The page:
Experience
Education
Bio
Research and teaching interests

Gamification: Involves the use of game design principles in systems that primarily support non-game tasks, with the goal of increasing fun, engagement and motivation. Dr. Nacke has been involved in the definition of the term and leading the academic movement in workshop and conference settings. His students have created several games that were deployed outside of gaming contexts, such as finance, social networks, and fitness.

Games user research: Developing new methods and tools for improving player testing and user research in games and entertainment systems. Dr. Nacke works closely together with the International Game Developers Association Special Interest Group on Games User Research and he has served on their steering committee in the past.

Games for human health and fitness: Making sports, physiological exercise, and health applications more playful has become one of Dr. Nacke's recent research focus areas, especially in light of the recent increase in sensor use and the quantified self-movement. As part of this, he has investigated how to foster healthy habits, such as sticking to fitness routines and engaging older adults with technology. His students have developed their own apps, and his research team has worked with companies such as Ayogo Health, Inc. in Vancouver, British Columbia, to analyze social health games on Facebook. A recent Engage grant with Vintage Fitness in Toronto supported a project to develop a gamified online fitness service to keep older adults fit and healthy.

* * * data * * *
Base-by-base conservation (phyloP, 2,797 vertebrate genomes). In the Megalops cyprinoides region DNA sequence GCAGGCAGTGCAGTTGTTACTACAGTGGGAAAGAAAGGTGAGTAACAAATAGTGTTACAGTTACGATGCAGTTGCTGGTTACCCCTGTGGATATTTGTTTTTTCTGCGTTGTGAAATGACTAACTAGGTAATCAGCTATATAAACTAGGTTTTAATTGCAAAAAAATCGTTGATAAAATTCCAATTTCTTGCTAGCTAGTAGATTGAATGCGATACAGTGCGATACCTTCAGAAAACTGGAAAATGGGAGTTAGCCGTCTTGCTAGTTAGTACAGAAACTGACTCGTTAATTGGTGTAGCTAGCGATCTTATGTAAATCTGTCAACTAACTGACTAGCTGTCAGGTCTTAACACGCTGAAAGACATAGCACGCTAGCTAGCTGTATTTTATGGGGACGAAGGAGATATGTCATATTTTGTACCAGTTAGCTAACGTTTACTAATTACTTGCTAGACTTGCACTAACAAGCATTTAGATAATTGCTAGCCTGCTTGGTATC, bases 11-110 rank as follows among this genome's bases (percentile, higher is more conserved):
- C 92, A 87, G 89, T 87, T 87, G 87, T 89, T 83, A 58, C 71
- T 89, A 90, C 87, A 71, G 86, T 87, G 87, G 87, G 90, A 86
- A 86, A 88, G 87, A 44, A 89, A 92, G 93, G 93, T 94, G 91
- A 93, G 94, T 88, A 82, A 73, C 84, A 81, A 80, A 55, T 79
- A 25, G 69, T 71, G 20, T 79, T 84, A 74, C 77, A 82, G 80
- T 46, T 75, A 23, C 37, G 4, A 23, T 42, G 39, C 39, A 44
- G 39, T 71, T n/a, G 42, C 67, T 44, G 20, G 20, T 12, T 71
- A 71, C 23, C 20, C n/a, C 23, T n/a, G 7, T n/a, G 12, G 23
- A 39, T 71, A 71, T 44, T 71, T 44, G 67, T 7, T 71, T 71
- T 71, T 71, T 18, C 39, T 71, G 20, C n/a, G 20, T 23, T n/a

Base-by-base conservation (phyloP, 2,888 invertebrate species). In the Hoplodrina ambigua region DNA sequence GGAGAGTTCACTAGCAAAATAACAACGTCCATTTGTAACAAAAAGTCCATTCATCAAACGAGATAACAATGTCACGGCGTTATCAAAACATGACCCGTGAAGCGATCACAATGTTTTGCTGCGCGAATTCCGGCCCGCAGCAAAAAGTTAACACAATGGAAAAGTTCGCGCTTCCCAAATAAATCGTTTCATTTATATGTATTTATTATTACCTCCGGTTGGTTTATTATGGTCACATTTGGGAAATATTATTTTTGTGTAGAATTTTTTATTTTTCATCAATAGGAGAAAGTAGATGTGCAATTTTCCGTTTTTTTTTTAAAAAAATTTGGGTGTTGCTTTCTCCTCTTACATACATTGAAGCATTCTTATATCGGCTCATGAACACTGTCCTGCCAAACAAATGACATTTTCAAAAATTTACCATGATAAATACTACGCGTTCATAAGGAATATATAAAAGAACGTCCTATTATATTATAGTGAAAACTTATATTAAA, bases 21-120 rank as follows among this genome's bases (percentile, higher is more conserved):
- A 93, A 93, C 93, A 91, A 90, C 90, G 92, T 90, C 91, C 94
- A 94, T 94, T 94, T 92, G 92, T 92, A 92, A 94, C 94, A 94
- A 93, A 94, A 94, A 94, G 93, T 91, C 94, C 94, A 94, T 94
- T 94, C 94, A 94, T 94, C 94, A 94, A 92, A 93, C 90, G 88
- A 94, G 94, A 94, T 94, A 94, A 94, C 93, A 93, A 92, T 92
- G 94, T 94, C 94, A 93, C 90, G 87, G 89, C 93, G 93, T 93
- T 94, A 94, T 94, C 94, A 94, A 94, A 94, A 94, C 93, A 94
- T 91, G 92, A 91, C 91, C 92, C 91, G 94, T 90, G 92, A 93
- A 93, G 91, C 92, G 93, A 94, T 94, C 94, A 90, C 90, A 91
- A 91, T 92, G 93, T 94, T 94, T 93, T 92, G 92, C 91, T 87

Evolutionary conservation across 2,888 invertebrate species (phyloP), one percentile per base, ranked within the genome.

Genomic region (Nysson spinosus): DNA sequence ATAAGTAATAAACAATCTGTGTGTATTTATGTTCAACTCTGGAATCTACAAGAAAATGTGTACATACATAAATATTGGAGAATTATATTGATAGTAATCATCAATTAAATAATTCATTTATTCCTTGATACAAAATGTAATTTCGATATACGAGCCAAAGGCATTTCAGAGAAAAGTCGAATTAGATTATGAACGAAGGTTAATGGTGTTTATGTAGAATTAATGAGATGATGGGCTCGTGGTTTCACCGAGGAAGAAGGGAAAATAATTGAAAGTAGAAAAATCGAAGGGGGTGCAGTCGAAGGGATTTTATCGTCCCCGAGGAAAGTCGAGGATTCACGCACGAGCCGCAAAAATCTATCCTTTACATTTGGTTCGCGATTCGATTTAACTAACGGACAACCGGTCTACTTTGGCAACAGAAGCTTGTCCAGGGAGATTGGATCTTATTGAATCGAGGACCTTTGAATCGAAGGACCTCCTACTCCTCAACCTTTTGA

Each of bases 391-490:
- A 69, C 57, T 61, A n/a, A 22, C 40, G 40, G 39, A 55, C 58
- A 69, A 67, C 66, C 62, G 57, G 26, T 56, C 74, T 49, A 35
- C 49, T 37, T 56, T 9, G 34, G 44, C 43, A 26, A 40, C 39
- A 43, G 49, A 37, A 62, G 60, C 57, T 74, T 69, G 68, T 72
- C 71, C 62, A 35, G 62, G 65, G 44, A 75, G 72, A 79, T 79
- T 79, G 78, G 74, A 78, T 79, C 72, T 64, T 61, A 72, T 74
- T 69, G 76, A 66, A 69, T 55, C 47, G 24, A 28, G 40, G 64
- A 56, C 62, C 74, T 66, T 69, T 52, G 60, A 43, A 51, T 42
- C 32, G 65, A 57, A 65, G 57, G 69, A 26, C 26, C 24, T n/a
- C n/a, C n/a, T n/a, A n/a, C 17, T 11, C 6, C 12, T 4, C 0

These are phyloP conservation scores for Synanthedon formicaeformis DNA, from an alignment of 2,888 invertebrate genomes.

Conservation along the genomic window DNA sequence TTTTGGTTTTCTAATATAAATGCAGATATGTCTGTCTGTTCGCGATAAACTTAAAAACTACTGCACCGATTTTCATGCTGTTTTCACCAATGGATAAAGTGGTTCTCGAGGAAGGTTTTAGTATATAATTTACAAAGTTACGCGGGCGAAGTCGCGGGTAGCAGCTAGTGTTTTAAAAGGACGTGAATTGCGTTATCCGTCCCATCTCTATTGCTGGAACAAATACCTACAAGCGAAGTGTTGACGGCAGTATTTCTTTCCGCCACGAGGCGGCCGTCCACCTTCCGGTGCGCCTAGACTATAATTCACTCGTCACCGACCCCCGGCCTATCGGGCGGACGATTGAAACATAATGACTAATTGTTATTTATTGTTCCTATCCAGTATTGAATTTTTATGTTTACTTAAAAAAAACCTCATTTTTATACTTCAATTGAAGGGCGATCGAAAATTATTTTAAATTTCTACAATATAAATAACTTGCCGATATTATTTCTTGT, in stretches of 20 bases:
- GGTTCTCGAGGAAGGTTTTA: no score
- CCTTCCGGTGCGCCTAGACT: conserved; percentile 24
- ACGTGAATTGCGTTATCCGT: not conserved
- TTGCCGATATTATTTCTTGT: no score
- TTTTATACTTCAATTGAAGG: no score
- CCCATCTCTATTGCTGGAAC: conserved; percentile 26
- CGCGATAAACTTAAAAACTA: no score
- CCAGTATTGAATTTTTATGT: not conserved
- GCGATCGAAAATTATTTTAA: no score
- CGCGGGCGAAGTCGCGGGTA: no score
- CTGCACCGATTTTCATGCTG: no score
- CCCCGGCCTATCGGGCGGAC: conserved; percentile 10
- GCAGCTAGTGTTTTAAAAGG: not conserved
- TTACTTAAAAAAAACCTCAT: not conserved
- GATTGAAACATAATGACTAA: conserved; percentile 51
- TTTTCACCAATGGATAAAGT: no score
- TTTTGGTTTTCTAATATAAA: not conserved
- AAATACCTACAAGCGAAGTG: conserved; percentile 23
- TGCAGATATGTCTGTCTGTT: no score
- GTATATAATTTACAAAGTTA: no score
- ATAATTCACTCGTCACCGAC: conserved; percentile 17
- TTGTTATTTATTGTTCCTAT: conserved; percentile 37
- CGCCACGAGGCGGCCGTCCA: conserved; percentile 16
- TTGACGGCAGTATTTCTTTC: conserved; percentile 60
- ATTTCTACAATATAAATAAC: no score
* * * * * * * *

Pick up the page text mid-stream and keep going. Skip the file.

HCI for games: Finding novel sensors and interaction paradigms that drive the manner in which we interact with computers in a meaningful
and engaging way.

Affective gaming: Research using psychophysiological analysis and physiological sensors to track player sentiments when gauging engagement, cognition and player emotions.

Social relationship-building games: Developing games and installations that can be used in public spaces to build relationships and foster social interaction in groups.